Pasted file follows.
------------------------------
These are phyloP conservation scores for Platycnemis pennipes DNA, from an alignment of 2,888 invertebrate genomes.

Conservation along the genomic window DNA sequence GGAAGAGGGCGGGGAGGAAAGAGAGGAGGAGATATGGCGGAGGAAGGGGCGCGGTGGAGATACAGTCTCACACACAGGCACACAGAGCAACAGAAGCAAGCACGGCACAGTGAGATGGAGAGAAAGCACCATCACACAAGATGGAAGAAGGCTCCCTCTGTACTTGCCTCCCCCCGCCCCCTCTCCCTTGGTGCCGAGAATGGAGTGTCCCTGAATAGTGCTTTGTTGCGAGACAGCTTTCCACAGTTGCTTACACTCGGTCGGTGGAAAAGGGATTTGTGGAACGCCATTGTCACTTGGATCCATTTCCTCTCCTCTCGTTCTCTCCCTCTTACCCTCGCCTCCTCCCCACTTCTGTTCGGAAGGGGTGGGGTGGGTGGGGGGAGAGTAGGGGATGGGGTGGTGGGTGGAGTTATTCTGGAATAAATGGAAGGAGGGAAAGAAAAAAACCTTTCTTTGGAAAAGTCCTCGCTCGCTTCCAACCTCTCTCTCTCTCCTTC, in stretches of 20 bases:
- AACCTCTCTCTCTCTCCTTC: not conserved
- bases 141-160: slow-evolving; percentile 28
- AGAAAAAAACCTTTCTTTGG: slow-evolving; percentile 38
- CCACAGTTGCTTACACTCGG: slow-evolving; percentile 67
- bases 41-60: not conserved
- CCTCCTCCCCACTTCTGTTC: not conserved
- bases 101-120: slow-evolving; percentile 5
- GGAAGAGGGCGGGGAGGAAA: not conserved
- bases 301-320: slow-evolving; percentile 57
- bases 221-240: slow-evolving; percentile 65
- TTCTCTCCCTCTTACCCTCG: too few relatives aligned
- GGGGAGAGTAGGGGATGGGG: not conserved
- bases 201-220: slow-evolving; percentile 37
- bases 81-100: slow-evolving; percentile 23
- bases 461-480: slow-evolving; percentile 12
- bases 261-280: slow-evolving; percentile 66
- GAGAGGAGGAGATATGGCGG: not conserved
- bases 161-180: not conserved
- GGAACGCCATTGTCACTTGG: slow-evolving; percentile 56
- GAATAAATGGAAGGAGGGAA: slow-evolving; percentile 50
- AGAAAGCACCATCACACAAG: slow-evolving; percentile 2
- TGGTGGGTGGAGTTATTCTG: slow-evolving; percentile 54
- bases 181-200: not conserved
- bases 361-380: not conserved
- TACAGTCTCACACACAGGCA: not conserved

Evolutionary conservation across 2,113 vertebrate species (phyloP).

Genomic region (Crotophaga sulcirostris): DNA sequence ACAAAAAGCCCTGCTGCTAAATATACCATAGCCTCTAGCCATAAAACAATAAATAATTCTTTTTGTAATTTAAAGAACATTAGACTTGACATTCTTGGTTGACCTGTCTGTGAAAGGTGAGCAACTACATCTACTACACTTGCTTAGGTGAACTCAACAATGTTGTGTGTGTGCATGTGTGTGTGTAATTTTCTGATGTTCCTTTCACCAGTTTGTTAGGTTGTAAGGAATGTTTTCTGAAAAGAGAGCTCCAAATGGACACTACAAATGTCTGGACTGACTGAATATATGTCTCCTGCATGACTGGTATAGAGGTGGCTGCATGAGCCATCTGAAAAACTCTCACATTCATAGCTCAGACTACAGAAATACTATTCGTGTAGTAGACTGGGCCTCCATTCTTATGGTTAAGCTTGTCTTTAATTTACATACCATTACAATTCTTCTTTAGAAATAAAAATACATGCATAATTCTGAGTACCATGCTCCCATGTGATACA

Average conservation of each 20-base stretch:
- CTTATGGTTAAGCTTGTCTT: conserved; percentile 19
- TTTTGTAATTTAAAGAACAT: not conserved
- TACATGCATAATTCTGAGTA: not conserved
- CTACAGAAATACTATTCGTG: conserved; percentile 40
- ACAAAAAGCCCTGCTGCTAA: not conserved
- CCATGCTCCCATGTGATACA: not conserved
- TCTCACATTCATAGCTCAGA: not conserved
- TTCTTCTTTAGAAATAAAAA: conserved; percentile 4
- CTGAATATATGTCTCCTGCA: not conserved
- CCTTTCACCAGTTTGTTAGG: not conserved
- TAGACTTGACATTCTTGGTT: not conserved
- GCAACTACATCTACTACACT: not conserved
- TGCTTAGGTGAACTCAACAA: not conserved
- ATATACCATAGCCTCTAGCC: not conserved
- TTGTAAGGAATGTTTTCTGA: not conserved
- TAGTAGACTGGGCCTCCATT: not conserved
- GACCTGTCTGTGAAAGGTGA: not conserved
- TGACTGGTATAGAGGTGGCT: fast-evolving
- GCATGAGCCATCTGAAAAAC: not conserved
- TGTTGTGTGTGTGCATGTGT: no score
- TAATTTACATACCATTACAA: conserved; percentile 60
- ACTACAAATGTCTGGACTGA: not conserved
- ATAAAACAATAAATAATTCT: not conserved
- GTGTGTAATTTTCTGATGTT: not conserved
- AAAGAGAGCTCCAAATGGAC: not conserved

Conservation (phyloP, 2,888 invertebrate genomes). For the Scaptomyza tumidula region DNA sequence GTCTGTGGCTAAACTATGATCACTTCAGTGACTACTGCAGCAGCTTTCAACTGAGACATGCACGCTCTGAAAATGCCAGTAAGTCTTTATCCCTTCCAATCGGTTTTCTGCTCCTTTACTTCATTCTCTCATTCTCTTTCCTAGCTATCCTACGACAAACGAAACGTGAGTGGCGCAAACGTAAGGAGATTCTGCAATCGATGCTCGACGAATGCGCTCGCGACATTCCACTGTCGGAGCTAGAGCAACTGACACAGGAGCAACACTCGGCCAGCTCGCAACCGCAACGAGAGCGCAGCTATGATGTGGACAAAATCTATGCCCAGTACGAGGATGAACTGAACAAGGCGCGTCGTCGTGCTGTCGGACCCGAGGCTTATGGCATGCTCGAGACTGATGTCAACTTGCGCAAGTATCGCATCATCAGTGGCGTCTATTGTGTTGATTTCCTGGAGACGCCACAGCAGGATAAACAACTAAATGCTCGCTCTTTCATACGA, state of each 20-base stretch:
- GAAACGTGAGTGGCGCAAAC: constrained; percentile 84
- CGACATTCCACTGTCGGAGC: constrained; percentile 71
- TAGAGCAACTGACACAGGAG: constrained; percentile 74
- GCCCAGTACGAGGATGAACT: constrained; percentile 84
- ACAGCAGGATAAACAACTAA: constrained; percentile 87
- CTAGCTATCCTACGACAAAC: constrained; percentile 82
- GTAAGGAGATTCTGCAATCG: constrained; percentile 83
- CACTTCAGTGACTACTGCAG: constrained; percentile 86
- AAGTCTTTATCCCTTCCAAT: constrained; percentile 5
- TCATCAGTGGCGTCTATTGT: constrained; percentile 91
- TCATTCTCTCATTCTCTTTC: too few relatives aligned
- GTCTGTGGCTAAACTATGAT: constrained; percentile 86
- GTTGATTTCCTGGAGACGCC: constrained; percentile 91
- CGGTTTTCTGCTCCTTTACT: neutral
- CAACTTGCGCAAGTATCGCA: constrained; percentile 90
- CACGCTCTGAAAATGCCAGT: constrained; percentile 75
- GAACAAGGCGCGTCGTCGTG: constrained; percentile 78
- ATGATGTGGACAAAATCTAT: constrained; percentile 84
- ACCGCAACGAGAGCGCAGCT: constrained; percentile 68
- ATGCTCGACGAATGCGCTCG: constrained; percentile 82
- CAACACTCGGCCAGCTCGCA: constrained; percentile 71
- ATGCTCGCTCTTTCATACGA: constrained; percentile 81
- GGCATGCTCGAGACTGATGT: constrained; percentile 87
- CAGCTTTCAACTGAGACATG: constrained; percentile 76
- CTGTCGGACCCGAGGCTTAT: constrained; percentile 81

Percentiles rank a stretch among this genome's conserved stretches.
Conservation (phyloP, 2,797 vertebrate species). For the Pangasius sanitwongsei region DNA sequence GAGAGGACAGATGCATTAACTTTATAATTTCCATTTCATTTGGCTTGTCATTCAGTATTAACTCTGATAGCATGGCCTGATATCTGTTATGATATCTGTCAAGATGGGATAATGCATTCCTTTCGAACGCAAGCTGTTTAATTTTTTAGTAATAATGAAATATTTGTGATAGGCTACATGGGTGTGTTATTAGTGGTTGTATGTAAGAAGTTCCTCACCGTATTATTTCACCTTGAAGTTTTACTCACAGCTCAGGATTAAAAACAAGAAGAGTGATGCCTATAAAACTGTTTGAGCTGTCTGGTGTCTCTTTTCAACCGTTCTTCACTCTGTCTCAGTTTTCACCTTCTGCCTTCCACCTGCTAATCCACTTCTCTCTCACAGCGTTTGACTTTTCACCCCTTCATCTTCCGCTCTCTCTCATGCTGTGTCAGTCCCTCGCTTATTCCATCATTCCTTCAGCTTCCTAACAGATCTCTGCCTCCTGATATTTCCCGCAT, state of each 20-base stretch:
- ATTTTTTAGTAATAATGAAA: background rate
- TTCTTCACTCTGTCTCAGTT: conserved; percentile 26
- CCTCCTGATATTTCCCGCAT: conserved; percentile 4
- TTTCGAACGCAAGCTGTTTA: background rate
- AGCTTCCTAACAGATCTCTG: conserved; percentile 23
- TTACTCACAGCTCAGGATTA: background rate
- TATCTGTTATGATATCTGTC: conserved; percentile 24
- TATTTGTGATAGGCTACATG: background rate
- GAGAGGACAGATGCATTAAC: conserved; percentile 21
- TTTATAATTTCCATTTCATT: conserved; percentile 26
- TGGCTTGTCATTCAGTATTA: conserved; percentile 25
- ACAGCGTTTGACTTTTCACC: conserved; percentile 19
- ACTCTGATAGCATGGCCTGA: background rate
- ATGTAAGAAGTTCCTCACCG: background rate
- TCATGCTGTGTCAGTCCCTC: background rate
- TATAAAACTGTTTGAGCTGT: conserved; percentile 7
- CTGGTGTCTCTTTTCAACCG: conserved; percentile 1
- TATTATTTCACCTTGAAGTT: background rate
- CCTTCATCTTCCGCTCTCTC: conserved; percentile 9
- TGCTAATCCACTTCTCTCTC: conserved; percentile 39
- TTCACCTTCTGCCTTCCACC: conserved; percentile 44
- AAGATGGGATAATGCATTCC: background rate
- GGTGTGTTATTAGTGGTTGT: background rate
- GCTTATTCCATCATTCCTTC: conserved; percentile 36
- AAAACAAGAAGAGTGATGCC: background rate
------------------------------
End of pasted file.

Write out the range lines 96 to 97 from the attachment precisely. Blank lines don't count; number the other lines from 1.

- ACTCTGATAGCATGGCCTGA: background rate
- ATGTAAGAAGTTCCTCACCG: background rate